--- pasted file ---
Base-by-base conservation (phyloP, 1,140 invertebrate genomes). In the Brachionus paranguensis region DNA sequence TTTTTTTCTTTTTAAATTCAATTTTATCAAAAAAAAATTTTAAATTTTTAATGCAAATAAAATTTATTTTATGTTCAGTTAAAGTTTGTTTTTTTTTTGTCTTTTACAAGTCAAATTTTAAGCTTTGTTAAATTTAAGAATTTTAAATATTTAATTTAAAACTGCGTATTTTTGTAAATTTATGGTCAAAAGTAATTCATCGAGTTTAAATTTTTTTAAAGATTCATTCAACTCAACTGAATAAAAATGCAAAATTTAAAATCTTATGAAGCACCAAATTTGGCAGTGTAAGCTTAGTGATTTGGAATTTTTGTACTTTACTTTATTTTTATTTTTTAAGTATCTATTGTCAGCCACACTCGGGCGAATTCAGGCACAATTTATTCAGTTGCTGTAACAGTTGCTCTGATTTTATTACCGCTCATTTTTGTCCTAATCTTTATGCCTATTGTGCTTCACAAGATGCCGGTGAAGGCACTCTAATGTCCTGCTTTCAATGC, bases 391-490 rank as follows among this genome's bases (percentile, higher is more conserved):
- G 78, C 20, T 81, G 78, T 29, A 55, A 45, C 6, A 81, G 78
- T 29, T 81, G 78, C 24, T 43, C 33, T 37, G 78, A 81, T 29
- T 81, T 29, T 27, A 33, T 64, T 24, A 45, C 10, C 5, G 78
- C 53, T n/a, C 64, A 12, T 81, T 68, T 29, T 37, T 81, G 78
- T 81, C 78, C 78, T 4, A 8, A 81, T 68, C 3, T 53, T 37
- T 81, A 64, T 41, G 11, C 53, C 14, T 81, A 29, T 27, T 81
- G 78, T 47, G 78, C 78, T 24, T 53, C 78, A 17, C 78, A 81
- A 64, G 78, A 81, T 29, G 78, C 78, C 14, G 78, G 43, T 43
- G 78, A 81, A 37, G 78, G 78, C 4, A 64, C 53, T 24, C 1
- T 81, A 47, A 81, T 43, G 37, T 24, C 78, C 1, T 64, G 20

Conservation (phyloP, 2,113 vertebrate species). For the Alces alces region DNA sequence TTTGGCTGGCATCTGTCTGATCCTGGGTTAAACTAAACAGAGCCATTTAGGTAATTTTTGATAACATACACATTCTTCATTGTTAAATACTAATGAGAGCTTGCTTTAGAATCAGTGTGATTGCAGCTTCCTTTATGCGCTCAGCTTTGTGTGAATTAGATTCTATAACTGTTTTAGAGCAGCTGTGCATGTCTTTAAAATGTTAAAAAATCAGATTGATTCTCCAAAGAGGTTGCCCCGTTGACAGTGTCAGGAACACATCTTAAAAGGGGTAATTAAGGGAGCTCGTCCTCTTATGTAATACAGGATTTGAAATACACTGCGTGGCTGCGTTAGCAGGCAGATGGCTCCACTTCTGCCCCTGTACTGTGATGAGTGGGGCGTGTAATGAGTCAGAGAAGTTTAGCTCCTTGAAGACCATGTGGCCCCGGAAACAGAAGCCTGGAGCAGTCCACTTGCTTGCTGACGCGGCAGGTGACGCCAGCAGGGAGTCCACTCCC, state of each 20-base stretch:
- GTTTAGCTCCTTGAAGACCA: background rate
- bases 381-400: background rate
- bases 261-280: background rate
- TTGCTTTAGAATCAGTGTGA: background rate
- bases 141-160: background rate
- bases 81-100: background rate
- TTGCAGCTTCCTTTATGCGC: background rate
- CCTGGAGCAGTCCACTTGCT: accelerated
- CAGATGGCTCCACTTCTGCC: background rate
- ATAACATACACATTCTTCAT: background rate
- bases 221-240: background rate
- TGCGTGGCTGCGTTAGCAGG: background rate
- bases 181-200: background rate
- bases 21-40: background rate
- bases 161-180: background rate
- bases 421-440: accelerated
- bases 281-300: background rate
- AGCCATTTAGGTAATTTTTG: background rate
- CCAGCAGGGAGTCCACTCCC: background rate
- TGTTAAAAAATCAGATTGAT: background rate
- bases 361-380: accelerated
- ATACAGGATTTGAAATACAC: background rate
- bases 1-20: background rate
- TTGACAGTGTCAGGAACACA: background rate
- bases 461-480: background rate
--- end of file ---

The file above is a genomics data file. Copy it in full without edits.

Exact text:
Base-by-base conservation (phyloP, 1,140 invertebrate genomes). In the Brachionus paranguensis region DNA sequence TTTTTTTCTTTTTAAATTCAATTTTATCAAAAAAAAATTTTAAATTTTTAATGCAAATAAAATTTATTTTATGTTCAGTTAAAGTTTGTTTTTTTTTTGTCTTTTACAAGTCAAATTTTAAGCTTTGTTAAATTTAAGAATTTTAAATATTTAATTTAAAACTGCGTATTTTTGTAAATTTATGGTCAAAAGTAATTCATCGAGTTTAAATTTTTTTAAAGATTCATTCAACTCAACTGAATAAAAATGCAAAATTTAAAATCTTATGAAGCACCAAATTTGGCAGTGTAAGCTTAGTGATTTGGAATTTTTGTACTTTACTTTATTTTTATTTTTTAAGTATCTATTGTCAGCCACACTCGGGCGAATTCAGGCACAATTTATTCAGTTGCTGTAACAGTTGCTCTGATTTTATTACCGCTCATTTTTGTCCTAATCTTTATGCCTATTGTGCTTCACAAGATGCCGGTGAAGGCACTCTAATGTCCTGCTTTCAATGC, bases 391-490 rank as follows among this genome's bases (percentile, higher is more conserved):
- G 78, C 20, T 81, G 78, T 29, A 55, A 45, C 6, A 81, G 78
- T 29, T 81, G 78, C 24, T 43, C 33, T 37, G 78, A 81, T 29
- T 81, T 29, T 27, A 33, T 64, T 24, A 45, C 10, C 5, G 78
- C 53, T n/a, C 64, A 12, T 81, T 68, T 29, T 37, T 81, G 78
- T 81, C 78, C 78, T 4, A 8, A 81, T 68, C 3, T 53, T 37
- T 81, A 64, T 41, G 11, C 53, C 14, T 81, A 29, T 27, T 81
- G 78, T 47, G 78, C 78, T 24, T 53, C 78, A 17, C 78, A 81
- A 64, G 78, A 81, T 29, G 78, C 78, C 14, G 78, G 43, T 43
- G 78, A 81, A 37, G 78, G 78, C 4, A 64, C 53, T 24, C 1
- T 81, A 47, A 81, T 43, G 37, T 24, C 78, C 1, T 64, G 20

Conservation (phyloP, 2,113 vertebrate species). For the Alces alces region DNA sequence TTTGGCTGGCATCTGTCTGATCCTGGGTTAAACTAAACAGAGCCATTTAGGTAATTTTTGATAACATACACATTCTTCATTGTTAAATACTAATGAGAGCTTGCTTTAGAATCAGTGTGATTGCAGCTTCCTTTATGCGCTCAGCTTTGTGTGAATTAGATTCTATAACTGTTTTAGAGCAGCTGTGCATGTCTTTAAAATGTTAAAAAATCAGATTGATTCTCCAAAGAGGTTGCCCCGTTGACAGTGTCAGGAACACATCTTAAAAGGGGTAATTAAGGGAGCTCGTCCTCTTATGTAATACAGGATTTGAAATACACTGCGTGGCTGCGTTAGCAGGCAGATGGCTCCACTTCTGCCCCTGTACTGTGATGAGTGGGGCGTGTAATGAGTCAGAGAAGTTTAGCTCCTTGAAGACCATGTGGCCCCGGAAACAGAAGCCTGGAGCAGTCCACTTGCTTGCTGACGCGGCAGGTGACGCCAGCAGGGAGTCCACTCCC, state of each 20-base stretch:
- GTTTAGCTCCTTGAAGACCA: background rate
- bases 381-400: background rate
- bases 261-280: background rate
- TTGCTTTAGAATCAGTGTGA: background rate
- bases 141-160: background rate
- bases 81-100: background rate
- TTGCAGCTTCCTTTATGCGC: background rate
- CCTGGAGCAGTCCACTTGCT: accelerated
- CAGATGGCTCCACTTCTGCC: background rate
- ATAACATACACATTCTTCAT: background rate
- bases 221-240: background rate
- TGCGTGGCTGCGTTAGCAGG: background rate
- bases 181-200: background rate
- bases 21-40: background rate
- bases 161-180: background rate
- bases 421-440: accelerated
- bases 281-300: background rate
- AGCCATTTAGGTAATTTTTG: background rate
- CCAGCAGGGAGTCCACTCCC: background rate
- TGTTAAAAAATCAGATTGAT: background rate
- bases 361-380: accelerated
- ATACAGGATTTGAAATACAC: background rate
- bases 1-20: background rate
- TTGACAGTGTCAGGAACACA: background rate
- bases 461-480: background rate